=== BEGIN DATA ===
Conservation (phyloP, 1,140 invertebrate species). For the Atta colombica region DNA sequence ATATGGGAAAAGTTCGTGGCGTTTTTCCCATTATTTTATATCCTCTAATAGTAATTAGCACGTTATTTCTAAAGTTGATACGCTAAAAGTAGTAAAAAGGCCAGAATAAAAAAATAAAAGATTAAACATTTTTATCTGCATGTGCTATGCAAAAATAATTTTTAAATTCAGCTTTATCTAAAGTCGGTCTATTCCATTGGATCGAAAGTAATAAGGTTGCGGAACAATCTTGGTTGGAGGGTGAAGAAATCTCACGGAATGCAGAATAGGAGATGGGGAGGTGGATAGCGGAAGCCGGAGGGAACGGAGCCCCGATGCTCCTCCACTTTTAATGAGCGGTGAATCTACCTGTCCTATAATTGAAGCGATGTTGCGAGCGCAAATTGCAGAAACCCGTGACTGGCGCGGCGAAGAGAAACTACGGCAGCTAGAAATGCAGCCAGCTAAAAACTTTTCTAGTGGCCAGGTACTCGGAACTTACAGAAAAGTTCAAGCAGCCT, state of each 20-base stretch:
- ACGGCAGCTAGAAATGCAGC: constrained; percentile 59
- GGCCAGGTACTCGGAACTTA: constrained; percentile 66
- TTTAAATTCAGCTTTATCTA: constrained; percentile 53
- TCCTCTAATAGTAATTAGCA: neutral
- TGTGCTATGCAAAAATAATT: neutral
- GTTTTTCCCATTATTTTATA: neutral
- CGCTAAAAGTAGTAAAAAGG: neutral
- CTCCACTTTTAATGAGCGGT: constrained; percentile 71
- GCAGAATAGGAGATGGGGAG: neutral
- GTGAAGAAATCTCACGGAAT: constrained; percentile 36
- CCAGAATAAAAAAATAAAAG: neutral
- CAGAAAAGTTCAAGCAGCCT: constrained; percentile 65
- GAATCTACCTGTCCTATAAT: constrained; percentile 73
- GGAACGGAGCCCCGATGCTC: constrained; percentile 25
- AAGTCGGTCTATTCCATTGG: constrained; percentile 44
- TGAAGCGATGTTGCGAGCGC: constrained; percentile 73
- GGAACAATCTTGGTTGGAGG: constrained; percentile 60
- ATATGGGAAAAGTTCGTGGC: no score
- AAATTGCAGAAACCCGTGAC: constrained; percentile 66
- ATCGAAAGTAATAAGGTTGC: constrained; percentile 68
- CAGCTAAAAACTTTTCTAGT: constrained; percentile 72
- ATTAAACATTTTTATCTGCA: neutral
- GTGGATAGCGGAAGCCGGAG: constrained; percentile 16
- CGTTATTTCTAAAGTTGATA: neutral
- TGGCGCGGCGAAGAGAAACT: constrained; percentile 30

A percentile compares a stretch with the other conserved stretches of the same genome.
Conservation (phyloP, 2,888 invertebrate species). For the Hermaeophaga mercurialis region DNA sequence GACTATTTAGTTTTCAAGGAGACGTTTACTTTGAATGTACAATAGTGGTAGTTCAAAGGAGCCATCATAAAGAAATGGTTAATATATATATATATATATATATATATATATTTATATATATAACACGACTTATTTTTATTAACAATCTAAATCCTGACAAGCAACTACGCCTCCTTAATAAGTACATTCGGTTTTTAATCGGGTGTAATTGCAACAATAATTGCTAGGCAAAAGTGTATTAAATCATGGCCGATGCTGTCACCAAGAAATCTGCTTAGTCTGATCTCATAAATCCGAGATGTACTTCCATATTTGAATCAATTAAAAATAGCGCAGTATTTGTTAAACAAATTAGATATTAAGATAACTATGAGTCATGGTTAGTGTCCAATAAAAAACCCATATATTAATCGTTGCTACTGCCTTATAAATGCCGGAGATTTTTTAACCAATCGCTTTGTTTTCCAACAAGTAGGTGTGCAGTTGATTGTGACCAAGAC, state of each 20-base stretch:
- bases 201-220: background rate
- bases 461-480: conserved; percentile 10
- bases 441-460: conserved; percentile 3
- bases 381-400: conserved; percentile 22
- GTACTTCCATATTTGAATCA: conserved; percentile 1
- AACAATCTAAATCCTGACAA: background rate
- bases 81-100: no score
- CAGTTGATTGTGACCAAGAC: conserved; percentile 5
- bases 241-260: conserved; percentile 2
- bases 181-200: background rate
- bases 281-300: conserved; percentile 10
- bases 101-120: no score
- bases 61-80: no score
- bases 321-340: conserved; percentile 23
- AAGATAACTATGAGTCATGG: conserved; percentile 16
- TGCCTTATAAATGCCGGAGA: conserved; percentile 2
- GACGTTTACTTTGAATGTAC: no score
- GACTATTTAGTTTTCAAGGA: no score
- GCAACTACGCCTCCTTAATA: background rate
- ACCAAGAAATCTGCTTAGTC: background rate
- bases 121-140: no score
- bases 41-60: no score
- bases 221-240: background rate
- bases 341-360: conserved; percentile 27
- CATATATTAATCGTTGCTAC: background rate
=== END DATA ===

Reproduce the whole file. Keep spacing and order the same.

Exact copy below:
Conservation (phyloP, 1,140 invertebrate species). For the Atta colombica region DNA sequence ATATGGGAAAAGTTCGTGGCGTTTTTCCCATTATTTTATATCCTCTAATAGTAATTAGCACGTTATTTCTAAAGTTGATACGCTAAAAGTAGTAAAAAGGCCAGAATAAAAAAATAAAAGATTAAACATTTTTATCTGCATGTGCTATGCAAAAATAATTTTTAAATTCAGCTTTATCTAAAGTCGGTCTATTCCATTGGATCGAAAGTAATAAGGTTGCGGAACAATCTTGGTTGGAGGGTGAAGAAATCTCACGGAATGCAGAATAGGAGATGGGGAGGTGGATAGCGGAAGCCGGAGGGAACGGAGCCCCGATGCTCCTCCACTTTTAATGAGCGGTGAATCTACCTGTCCTATAATTGAAGCGATGTTGCGAGCGCAAATTGCAGAAACCCGTGACTGGCGCGGCGAAGAGAAACTACGGCAGCTAGAAATGCAGCCAGCTAAAAACTTTTCTAGTGGCCAGGTACTCGGAACTTACAGAAAAGTTCAAGCAGCCT, state of each 20-base stretch:
- ACGGCAGCTAGAAATGCAGC: constrained; percentile 59
- GGCCAGGTACTCGGAACTTA: constrained; percentile 66
- TTTAAATTCAGCTTTATCTA: constrained; percentile 53
- TCCTCTAATAGTAATTAGCA: neutral
- TGTGCTATGCAAAAATAATT: neutral
- GTTTTTCCCATTATTTTATA: neutral
- CGCTAAAAGTAGTAAAAAGG: neutral
- CTCCACTTTTAATGAGCGGT: constrained; percentile 71
- GCAGAATAGGAGATGGGGAG: neutral
- GTGAAGAAATCTCACGGAAT: constrained; percentile 36
- CCAGAATAAAAAAATAAAAG: neutral
- CAGAAAAGTTCAAGCAGCCT: constrained; percentile 65
- GAATCTACCTGTCCTATAAT: constrained; percentile 73
- GGAACGGAGCCCCGATGCTC: constrained; percentile 25
- AAGTCGGTCTATTCCATTGG: constrained; percentile 44
- TGAAGCGATGTTGCGAGCGC: constrained; percentile 73
- GGAACAATCTTGGTTGGAGG: constrained; percentile 60
- ATATGGGAAAAGTTCGTGGC: no score
- AAATTGCAGAAACCCGTGAC: constrained; percentile 66
- ATCGAAAGTAATAAGGTTGC: constrained; percentile 68
- CAGCTAAAAACTTTTCTAGT: constrained; percentile 72
- ATTAAACATTTTTATCTGCA: neutral
- GTGGATAGCGGAAGCCGGAG: constrained; percentile 16
- CGTTATTTCTAAAGTTGATA: neutral
- TGGCGCGGCGAAGAGAAACT: constrained; percentile 30

A percentile compares a stretch with the other conserved stretches of the same genome.
Conservation (phyloP, 2,888 invertebrate species). For the Hermaeophaga mercurialis region DNA sequence GACTATTTAGTTTTCAAGGAGACGTTTACTTTGAATGTACAATAGTGGTAGTTCAAAGGAGCCATCATAAAGAAATGGTTAATATATATATATATATATATATATATATATTTATATATATAACACGACTTATTTTTATTAACAATCTAAATCCTGACAAGCAACTACGCCTCCTTAATAAGTACATTCGGTTTTTAATCGGGTGTAATTGCAACAATAATTGCTAGGCAAAAGTGTATTAAATCATGGCCGATGCTGTCACCAAGAAATCTGCTTAGTCTGATCTCATAAATCCGAGATGTACTTCCATATTTGAATCAATTAAAAATAGCGCAGTATTTGTTAAACAAATTAGATATTAAGATAACTATGAGTCATGGTTAGTGTCCAATAAAAAACCCATATATTAATCGTTGCTACTGCCTTATAAATGCCGGAGATTTTTTAACCAATCGCTTTGTTTTCCAACAAGTAGGTGTGCAGTTGATTGTGACCAAGAC, state of each 20-base stretch:
- bases 201-220: background rate
- bases 461-480: conserved; percentile 10
- bases 441-460: conserved; percentile 3
- bases 381-400: conserved; percentile 22
- GTACTTCCATATTTGAATCA: conserved; percentile 1
- AACAATCTAAATCCTGACAA: background rate
- bases 81-100: no score
- CAGTTGATTGTGACCAAGAC: conserved; percentile 5
- bases 241-260: conserved; percentile 2
- bases 181-200: background rate
- bases 281-300: conserved; percentile 10
- bases 101-120: no score
- bases 61-80: no score
- bases 321-340: conserved; percentile 23
- AAGATAACTATGAGTCATGG: conserved; percentile 16
- TGCCTTATAAATGCCGGAGA: conserved; percentile 2
- GACGTTTACTTTGAATGTAC: no score
- GACTATTTAGTTTTCAAGGA: no score
- GCAACTACGCCTCCTTAATA: background rate
- ACCAAGAAATCTGCTTAGTC: background rate
- bases 121-140: no score
- bases 41-60: no score
- bases 221-240: background rate
- bases 341-360: conserved; percentile 27
- CATATATTAATCGTTGCTAC: background rate